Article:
The Last Word with Baroness at Broken Goblet Brewery

June 27th 2024 – The sultry Pennsylvania summer evening is draped over Bensalem like a humid, invisible cloak. The Broken Goblet Brewery is the chosen temple tonight, a sacred ground where sonic alchemists known as Baroness are set to transmute the mundane into the extraordinary. I arrive half-expecting an ethereal spectacle and half-ready for a beer-soaked bacchanal.

The brewery is buzzing—a hive of black t-shirts, denim vests, and tattoos narrating untold stories. The scent of hops and barley dances in the air, mingling with the anticipation thick enough to cut with a guitar pick. The crowd is a melting pot of metalheads, punk rockers, and those indefinable souls who simply crave the electric embrace of live music.

Photos by Keith Baker ( @avgjoe_photo ) + Article by @a.j.kinney

As the stage lights ignite, the atmosphere morphs. Baroness stride out like mythic heroes, each member exuding an aura of raw, unfiltered energy. John Baizley, the frontman, is a titan sculpted in flesh and ink, his presence as commanding as his guitar. Gina Gleason, a shredder of extraordinary talent, stands ready to unleash her sonic fury, flanked by Nick Jost and Sebastian Thomson, whose rhythm section could very well be the pulse of some ancient, forgotten god.

They dive headfirst into the set with “Last Word,” and it’s an immediate plunge into an ocean of sound. The riffs are heavy, the drums relentless, and Baizley’s voice cuts through the chaos like a prophet’s cry in a storm. The crowd is a living organism, moving, thrashing, and absorbing every decibel like it’s life-sustaining nectar.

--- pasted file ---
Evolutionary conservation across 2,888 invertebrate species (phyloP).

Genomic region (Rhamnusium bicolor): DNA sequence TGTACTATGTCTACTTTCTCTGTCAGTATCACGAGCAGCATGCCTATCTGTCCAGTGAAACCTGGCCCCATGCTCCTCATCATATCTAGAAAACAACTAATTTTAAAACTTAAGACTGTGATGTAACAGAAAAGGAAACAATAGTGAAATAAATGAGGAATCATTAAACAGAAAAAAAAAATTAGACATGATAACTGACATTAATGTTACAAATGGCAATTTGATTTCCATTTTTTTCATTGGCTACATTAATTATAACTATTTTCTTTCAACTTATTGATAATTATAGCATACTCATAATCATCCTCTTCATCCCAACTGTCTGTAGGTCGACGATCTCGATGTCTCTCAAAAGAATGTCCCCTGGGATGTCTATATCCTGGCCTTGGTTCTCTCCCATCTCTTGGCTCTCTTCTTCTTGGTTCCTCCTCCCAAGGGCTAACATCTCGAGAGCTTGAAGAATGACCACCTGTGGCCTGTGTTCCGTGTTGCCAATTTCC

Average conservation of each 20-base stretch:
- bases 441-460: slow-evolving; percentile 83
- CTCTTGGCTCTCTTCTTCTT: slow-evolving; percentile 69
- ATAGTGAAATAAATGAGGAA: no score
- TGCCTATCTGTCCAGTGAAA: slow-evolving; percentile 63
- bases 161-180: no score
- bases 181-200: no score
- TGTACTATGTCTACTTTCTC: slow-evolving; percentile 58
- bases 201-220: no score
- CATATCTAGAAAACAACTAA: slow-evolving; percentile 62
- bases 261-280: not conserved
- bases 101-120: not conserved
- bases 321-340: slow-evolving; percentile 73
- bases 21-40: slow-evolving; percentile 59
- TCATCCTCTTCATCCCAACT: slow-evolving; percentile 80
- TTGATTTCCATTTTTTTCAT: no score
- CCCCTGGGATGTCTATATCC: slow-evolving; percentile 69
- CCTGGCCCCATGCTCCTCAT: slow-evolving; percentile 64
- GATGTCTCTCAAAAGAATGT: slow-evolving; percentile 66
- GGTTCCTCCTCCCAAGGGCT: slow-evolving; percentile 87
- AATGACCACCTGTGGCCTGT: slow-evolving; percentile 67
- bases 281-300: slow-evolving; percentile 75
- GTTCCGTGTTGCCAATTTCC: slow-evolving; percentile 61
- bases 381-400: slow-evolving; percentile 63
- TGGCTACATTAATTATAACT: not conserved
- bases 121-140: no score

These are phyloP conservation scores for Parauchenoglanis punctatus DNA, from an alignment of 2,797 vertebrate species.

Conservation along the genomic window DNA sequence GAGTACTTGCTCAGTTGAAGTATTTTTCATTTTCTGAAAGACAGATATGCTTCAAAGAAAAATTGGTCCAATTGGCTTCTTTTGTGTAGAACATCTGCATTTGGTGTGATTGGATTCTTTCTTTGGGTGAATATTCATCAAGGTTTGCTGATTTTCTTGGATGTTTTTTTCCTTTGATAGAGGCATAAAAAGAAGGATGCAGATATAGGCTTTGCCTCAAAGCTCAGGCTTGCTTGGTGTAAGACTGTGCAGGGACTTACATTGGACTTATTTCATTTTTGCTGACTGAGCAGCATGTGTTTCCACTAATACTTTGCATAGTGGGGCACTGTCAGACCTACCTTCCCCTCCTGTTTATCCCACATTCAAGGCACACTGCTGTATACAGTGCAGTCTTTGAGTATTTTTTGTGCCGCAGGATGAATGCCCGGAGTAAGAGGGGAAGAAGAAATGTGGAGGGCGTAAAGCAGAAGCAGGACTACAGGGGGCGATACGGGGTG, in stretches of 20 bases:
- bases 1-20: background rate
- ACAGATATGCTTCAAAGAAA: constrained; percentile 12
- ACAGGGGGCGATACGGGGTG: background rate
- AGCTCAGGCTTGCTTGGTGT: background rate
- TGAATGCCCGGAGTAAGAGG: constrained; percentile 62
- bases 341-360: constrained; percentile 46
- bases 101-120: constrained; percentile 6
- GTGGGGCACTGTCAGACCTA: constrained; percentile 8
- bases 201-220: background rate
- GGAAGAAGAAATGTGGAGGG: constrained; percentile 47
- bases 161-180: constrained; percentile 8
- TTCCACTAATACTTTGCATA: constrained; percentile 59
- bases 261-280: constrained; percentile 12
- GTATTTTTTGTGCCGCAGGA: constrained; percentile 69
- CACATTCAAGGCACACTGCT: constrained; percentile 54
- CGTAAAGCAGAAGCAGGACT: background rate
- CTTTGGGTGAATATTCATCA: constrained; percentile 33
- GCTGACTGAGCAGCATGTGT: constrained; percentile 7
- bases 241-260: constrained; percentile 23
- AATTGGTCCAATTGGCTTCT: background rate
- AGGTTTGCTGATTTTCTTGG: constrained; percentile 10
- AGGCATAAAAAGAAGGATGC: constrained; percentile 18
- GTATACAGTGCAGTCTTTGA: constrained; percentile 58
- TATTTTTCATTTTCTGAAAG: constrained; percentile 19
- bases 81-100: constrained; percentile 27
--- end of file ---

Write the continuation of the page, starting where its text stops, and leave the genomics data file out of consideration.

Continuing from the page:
Broken Goblet Brewery, with its rustic charm, becomes a crucible for this auditory assault. The beer flows freely, lubricating the gears of the night as every pint glass and cheer from the audience blend into the symphony of metal.

Midway through, they unleash “Shock Me,” and it’s a transcendent experience. Gleason’s solo is a celestial event, each note a meteor streaking through the night sky. Baizley’s vocals growl and soar, narrating a tale of resilience and rebirth. The communal energy peaks, a collective euphoria that could power cities.

The setlist is a masterclass in pacing and dynamism, with tracks like “March to the Sea” and “Beneath the Rose” weaving a narrative tapestry both intricate and brutal. The encore is inevitable and demanded with fervor. They return to the stage with “Isak” and the crowd is a tempest, a sea of raised fists and ecstatic faces.

By the time the final notes of “Take My Bones Away” fade into the ether, Broken Goblet Brewery feels like a hallowed ground. The night has been an exorcism, a celebration of sound and sweat and spirit. Baroness conjured magic, leaving us all slightly more enchanted, slightly more alive.

Stumbling into the night, ears ringing, heart pounding, and soul rejuvenated, I realize this was a visceral reminder that music, at its best, is transcendence. As the brewery’s neon sign flickers in the distance, I take one last look back, knowing that tonight was a testament to the power of live music in all its chaotic, beautiful glory.

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